For a newspaper that likes to call on “transparency” from government and what others do, I believe the Contra Costa Times editorial staff should release the name or names of those responsible for this so called “breach of public trust” as a portion of their editorial was taken from the Los Angeles Times.
As columnist, readers generally do not know the difference between opinion and fact and confuse some of these questionable columns for facts which then cause an uproar against local governments—as opposed to just one persons opinion. Readers should know whom is responsible for this plagiarism.
It also raises the question about what else in the past has been plagiarized and what should be second guessed. Was this person’s column also other people’s opinions simply inserted into the text of the Contra Costa Times for political gain?
The Times claims they have taken appropriate actions… okay, like what? Was this person fired? Was their column discontinued? Suspension? What are these actions do they speak of? After all, this would all be in the name of transparency as they like to promote to their readers.
Could it be coincidence that Daniel Borenstein did not have his column run this past weekend? Maybe it wasn’t Borenstein, but the timing is odd.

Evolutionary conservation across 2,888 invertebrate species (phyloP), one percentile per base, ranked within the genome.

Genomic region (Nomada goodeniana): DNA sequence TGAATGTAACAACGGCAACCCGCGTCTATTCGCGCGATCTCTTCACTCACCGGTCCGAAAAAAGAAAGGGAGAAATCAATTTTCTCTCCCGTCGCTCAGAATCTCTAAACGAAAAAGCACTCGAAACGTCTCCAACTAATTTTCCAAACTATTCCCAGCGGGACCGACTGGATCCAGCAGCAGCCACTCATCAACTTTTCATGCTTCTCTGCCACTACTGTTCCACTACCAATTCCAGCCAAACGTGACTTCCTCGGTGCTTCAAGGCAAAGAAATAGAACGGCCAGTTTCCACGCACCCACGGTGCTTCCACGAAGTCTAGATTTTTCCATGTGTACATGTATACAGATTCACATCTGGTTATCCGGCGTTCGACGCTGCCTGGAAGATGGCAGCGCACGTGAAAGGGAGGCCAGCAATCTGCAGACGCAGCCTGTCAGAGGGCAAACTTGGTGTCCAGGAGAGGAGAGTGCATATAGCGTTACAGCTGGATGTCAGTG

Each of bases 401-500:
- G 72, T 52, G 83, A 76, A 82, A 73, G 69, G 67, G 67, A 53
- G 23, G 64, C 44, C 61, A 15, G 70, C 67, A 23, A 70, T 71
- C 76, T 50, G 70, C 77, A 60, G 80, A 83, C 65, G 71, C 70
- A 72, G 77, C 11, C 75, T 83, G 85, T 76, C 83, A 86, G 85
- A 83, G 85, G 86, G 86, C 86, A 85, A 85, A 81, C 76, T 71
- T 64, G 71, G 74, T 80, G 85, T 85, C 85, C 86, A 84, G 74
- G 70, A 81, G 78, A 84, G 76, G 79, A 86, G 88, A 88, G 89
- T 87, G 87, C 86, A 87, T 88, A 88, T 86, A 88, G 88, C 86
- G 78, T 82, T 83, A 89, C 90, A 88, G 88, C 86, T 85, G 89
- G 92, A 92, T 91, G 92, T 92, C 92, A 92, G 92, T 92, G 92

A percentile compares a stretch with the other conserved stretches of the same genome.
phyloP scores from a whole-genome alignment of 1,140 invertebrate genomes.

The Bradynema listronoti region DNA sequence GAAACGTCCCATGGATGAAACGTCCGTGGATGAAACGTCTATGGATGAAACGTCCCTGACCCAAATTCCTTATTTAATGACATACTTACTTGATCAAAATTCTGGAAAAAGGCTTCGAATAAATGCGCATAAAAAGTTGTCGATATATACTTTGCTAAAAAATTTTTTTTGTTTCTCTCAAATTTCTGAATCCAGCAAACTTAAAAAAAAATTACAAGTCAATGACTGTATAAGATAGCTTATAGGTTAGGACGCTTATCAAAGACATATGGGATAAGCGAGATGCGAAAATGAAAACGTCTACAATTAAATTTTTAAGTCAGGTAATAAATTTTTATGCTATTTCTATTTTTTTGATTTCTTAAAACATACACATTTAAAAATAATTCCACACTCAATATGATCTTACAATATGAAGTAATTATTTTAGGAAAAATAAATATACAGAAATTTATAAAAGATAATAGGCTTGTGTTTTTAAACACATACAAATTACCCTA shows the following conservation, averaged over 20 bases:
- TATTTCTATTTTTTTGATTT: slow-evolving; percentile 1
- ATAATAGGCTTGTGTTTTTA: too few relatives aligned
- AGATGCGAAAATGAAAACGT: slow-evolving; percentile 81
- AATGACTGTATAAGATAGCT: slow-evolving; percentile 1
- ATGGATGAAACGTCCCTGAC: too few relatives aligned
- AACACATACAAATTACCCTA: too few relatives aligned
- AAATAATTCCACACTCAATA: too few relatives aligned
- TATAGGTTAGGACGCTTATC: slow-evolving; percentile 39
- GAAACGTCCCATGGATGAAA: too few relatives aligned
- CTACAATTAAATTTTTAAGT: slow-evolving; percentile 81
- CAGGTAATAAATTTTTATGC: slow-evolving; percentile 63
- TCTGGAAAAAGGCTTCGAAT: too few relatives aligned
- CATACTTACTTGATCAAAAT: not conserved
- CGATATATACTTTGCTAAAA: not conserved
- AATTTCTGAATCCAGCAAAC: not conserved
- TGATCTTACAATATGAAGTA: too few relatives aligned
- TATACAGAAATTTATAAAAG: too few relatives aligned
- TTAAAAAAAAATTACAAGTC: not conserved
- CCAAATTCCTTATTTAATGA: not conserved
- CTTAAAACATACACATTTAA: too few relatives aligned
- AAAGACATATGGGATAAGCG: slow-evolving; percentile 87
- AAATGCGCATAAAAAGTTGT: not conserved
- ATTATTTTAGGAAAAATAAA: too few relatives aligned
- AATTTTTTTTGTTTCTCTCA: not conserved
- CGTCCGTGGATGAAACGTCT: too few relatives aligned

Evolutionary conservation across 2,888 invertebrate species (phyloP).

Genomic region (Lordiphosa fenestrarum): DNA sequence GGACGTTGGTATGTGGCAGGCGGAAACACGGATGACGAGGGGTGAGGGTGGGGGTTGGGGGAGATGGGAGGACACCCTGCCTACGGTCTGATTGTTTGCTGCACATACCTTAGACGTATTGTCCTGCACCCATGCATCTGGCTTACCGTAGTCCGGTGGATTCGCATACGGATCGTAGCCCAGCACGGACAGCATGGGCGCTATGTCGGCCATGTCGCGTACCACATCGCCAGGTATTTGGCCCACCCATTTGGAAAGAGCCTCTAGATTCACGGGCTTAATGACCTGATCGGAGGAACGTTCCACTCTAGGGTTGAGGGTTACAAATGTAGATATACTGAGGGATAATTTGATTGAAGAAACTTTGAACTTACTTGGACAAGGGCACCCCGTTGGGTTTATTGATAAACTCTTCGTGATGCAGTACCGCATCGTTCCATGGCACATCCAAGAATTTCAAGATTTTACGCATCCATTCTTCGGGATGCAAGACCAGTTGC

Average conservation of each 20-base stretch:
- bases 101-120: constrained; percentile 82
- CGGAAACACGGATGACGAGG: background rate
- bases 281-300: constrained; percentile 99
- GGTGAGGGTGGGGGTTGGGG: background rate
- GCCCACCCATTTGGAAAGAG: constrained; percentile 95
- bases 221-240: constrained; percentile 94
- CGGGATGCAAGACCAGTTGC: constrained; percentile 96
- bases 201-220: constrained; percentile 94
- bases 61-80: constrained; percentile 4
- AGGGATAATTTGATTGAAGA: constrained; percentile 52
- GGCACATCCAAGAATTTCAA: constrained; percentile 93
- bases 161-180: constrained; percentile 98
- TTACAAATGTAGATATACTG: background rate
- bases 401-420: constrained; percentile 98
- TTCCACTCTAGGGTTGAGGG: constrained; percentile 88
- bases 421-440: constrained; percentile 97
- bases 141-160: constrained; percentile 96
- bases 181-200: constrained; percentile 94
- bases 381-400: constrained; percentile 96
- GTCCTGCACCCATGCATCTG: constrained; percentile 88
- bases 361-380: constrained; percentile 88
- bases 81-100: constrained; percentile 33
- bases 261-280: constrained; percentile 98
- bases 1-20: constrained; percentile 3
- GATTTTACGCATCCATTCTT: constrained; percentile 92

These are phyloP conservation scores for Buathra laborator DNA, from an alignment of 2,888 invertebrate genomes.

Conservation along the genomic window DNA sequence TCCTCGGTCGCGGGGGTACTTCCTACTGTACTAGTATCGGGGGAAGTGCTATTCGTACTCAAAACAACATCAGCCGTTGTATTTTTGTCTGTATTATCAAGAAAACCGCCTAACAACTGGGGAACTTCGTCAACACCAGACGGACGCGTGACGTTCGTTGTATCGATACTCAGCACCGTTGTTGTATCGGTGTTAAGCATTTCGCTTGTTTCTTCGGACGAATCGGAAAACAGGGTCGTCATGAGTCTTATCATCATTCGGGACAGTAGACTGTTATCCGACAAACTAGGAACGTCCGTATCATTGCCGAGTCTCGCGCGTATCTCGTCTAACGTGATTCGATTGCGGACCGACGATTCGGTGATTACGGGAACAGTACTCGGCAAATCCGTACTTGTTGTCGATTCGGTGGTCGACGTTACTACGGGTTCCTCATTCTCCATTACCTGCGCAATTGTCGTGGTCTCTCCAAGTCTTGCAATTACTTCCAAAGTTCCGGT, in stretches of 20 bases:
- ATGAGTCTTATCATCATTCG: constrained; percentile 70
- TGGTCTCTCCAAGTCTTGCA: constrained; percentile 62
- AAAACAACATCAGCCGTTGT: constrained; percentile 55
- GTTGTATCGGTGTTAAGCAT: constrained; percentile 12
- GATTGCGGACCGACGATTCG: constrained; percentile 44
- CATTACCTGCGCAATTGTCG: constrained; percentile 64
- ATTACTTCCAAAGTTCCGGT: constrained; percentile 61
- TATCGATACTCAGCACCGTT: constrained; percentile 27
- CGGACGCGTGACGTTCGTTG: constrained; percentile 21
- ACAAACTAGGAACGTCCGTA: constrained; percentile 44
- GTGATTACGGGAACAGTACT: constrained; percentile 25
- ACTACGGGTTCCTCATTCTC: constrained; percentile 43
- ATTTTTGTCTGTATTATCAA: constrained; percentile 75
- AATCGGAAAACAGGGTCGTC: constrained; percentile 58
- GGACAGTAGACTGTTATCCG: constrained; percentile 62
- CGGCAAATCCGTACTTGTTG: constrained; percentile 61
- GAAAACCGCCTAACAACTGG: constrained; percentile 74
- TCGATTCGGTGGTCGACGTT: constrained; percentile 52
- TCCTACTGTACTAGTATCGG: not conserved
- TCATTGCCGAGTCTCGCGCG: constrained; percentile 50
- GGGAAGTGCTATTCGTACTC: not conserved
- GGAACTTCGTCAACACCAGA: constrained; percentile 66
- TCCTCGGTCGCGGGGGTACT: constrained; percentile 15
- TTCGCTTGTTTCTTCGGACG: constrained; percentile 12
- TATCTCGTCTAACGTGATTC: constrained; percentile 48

Instead, Dan Hattfield released the following on 4/7/2012 that is vague (see below). As readers, we deserve to know and I would encourage others to ask similar questions.
I would urge the CC Times not to be a hypocrite when the tables are turned on them for a change. Release the name in the name of transparency.
Your readers are waiting.
On Monday, this newspaper published an editorial about the California court system’s stupendous failure to create an efficient computer system that could operate across the state, even after spending $700 million on the effort.
After publication of that editorial, it was brought to our attention by an editor at the Los Angeles Times that our editorial had taken a nearly identical approach to one that his newspaper had published several days before ours. In addition, there were several paragraphs in this paper’s editorial that were virtually identical to those in the Los Angeles Times.
While each newspaper’s editorial opinion staff came to the same viewpoint on the issue separately, the editorial that was published in our newspapers was clearly inappropriate and profoundly unprofessional. The wording is simply too similar to be a coincidence, and we have taken appropriate personnel action.
I want to offer a sincere apology to the Los Angeles Times for our breach of journalism ethics and protocol. I thank them for calling it to our attention. I also want to apologize to our readers for breaching their trust in this editorial.
I promise you a new diligence on this end that will ensure such shortcuts are never taken again.
— Dan Hatfield, editorial page director